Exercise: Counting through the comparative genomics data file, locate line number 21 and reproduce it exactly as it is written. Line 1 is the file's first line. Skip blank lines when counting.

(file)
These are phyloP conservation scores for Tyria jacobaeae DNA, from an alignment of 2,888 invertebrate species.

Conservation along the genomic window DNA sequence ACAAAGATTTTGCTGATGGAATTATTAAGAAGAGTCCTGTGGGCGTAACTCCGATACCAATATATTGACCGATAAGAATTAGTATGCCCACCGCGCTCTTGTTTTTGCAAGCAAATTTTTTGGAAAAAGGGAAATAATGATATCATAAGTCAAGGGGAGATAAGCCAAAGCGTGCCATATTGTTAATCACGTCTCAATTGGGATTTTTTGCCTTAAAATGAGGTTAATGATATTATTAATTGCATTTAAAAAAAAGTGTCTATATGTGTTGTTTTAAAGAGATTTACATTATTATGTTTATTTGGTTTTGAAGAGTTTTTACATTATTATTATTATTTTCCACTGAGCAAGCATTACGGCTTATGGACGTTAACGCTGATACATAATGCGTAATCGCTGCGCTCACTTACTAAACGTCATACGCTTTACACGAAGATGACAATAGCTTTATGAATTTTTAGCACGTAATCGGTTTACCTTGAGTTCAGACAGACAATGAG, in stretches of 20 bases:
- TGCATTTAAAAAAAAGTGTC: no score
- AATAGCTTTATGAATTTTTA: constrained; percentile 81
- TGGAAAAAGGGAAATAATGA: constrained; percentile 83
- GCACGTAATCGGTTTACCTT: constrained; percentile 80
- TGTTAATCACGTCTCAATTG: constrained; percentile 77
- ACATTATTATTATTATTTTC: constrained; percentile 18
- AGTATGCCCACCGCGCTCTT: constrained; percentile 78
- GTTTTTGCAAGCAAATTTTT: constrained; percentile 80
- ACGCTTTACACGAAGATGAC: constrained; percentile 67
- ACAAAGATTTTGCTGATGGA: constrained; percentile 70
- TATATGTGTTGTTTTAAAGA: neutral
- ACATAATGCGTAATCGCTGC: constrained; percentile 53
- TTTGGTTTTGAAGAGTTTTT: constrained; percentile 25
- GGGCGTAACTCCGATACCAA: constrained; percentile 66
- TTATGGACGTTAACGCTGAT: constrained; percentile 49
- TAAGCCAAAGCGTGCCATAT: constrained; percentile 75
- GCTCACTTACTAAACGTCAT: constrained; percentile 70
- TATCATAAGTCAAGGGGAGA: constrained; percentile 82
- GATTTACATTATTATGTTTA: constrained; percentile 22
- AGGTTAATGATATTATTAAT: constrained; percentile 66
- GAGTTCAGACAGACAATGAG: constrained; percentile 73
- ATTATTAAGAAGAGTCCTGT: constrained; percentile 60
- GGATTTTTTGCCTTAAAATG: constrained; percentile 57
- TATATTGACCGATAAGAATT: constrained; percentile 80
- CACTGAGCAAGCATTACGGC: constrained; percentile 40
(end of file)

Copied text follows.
- GATTTACATTATTATGTTTA: constrained; percentile 22